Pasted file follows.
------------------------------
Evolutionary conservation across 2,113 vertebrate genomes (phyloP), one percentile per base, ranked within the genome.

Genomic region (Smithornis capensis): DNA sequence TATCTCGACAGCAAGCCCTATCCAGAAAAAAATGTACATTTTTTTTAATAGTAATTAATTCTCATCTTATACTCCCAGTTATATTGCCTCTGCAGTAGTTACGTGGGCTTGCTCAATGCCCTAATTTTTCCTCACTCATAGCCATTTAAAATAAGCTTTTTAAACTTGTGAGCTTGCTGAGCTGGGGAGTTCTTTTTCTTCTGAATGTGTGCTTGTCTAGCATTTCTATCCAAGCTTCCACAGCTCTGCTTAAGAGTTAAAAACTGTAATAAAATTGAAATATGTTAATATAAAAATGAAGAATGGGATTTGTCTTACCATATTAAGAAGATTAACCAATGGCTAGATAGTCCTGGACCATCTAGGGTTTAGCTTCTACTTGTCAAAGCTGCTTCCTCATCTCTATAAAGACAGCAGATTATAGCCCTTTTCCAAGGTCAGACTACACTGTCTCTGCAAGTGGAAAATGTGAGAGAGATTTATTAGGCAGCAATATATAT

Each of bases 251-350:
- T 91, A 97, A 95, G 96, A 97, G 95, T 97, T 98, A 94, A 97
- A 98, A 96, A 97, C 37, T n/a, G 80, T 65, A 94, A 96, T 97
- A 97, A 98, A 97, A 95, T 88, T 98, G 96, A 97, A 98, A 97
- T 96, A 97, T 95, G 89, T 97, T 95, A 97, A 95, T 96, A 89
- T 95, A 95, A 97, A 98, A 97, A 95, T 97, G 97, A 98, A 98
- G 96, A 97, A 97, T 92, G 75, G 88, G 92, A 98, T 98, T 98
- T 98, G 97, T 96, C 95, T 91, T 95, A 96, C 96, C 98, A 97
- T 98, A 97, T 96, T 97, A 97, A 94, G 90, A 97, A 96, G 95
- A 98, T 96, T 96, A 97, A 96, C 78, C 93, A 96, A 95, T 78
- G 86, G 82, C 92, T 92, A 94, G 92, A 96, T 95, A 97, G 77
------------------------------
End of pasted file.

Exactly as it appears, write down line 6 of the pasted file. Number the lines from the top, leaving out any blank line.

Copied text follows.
- A 97, A 98, A 97, A 95, T 88, T 98, G 96, A 97, A 98, A 97